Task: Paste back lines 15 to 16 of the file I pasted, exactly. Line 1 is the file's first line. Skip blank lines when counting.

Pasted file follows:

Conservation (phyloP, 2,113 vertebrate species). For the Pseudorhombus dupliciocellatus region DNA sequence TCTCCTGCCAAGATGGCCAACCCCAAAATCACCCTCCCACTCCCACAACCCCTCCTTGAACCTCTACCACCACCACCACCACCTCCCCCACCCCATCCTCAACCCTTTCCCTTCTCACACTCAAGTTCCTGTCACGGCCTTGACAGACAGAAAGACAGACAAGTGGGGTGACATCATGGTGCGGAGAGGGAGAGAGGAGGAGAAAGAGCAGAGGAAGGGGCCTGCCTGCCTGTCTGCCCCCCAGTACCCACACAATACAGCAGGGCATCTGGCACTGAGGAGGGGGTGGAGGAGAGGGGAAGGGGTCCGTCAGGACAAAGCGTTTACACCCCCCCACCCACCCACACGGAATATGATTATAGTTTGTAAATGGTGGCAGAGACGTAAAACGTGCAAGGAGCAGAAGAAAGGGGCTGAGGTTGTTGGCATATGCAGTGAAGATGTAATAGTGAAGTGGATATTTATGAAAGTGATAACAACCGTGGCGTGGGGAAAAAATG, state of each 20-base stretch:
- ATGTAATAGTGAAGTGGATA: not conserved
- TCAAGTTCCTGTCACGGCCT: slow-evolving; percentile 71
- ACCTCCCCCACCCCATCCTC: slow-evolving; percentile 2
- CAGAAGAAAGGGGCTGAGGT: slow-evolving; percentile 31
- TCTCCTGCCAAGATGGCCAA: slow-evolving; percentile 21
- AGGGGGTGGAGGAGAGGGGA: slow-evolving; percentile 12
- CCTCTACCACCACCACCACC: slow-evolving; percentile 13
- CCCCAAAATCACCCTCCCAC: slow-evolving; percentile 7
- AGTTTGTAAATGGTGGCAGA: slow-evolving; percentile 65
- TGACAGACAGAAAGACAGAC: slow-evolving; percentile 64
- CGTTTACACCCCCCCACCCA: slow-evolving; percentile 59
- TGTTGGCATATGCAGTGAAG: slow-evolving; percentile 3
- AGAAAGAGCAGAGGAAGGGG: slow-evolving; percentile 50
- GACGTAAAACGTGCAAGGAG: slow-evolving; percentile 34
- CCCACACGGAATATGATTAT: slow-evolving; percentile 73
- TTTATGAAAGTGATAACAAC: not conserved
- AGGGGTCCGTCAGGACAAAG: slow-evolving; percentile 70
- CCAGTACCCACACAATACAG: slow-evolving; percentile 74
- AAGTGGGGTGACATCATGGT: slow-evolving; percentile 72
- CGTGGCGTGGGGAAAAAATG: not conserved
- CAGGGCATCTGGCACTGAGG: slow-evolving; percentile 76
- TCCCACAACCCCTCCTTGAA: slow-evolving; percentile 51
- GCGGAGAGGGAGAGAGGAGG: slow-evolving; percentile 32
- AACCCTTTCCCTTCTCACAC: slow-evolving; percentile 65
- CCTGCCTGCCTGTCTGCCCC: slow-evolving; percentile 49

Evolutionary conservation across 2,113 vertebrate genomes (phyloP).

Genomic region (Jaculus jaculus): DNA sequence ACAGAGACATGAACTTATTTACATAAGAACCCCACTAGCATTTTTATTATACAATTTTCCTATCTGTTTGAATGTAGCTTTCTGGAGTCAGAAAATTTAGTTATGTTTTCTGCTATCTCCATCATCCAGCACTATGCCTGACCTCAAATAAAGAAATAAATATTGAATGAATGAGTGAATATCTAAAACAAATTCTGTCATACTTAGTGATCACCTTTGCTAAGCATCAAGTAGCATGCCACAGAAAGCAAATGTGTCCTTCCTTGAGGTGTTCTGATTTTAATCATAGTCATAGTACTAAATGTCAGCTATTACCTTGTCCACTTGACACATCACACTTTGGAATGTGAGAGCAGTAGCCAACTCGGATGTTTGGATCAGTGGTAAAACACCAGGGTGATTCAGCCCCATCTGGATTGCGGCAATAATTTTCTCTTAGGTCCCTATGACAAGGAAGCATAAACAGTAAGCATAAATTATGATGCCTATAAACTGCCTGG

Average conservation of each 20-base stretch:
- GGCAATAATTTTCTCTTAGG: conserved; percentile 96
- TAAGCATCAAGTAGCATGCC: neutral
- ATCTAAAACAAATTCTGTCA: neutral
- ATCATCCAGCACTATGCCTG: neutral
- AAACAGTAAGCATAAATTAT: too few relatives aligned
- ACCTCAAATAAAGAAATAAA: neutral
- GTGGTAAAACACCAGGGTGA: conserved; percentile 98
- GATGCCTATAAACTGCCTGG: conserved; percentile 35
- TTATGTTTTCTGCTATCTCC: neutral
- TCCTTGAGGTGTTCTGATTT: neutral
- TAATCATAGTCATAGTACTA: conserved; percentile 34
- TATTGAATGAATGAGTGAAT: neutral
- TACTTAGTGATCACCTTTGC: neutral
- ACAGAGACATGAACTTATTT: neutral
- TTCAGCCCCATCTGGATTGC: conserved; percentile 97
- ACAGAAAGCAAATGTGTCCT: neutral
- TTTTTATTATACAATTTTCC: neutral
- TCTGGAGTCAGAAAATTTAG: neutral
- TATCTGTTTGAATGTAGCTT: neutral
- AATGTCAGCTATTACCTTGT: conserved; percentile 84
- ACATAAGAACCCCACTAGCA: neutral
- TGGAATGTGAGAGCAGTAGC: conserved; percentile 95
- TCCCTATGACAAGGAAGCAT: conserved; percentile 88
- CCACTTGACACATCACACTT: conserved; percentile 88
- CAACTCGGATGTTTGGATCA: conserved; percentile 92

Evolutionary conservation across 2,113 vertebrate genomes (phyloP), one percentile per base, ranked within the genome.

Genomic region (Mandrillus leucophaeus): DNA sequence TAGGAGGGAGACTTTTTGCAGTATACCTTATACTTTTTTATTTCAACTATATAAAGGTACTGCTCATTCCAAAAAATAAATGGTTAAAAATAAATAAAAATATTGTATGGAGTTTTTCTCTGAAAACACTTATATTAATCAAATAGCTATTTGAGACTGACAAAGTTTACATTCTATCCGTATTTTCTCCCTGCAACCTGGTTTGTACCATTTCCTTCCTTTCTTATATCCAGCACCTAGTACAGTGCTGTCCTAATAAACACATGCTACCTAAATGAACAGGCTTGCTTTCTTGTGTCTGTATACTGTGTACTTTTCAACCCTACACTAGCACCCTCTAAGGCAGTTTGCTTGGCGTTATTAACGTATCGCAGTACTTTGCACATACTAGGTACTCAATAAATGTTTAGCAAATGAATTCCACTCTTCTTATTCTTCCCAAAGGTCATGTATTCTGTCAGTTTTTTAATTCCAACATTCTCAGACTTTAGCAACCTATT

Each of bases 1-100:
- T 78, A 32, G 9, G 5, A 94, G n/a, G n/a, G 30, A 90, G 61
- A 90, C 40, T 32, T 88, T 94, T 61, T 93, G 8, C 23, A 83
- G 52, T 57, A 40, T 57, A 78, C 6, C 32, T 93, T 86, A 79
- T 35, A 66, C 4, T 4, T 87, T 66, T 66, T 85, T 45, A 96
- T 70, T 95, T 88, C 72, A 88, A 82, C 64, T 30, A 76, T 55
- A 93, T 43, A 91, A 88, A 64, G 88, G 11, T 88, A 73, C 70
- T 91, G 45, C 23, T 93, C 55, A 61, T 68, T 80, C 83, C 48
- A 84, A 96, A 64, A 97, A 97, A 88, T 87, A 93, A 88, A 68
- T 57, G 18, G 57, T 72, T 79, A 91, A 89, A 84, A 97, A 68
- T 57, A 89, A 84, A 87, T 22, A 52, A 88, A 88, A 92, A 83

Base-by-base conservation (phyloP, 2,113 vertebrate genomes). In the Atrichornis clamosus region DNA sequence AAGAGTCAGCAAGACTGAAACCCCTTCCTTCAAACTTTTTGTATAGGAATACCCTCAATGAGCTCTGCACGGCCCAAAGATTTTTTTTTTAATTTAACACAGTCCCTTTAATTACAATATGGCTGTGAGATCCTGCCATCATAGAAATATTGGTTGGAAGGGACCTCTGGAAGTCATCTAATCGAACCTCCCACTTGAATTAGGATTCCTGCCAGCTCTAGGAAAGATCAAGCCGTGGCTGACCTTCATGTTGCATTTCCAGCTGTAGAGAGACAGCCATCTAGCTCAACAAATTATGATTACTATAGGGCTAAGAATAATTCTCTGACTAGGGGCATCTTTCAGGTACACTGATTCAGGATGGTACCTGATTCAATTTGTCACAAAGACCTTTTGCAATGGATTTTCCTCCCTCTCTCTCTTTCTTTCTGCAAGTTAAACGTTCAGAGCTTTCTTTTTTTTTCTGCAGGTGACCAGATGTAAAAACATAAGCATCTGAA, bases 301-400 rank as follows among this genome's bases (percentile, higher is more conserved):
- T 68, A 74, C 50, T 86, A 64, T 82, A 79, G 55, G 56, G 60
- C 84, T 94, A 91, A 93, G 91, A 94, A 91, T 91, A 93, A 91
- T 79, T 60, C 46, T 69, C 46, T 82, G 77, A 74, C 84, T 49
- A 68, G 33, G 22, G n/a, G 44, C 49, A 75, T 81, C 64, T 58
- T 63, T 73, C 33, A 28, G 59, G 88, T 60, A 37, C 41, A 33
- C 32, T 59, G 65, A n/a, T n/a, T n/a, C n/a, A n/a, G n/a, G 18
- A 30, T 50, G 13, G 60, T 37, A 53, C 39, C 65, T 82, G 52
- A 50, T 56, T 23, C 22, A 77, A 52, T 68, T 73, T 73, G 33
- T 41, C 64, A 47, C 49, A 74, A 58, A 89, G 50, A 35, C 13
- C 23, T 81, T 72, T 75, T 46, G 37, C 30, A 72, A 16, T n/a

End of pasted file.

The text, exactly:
- GACGTAAAACGTGCAAGGAG: slow-evolving; percentile 34
- CCCACACGGAATATGATTAT: slow-evolving; percentile 73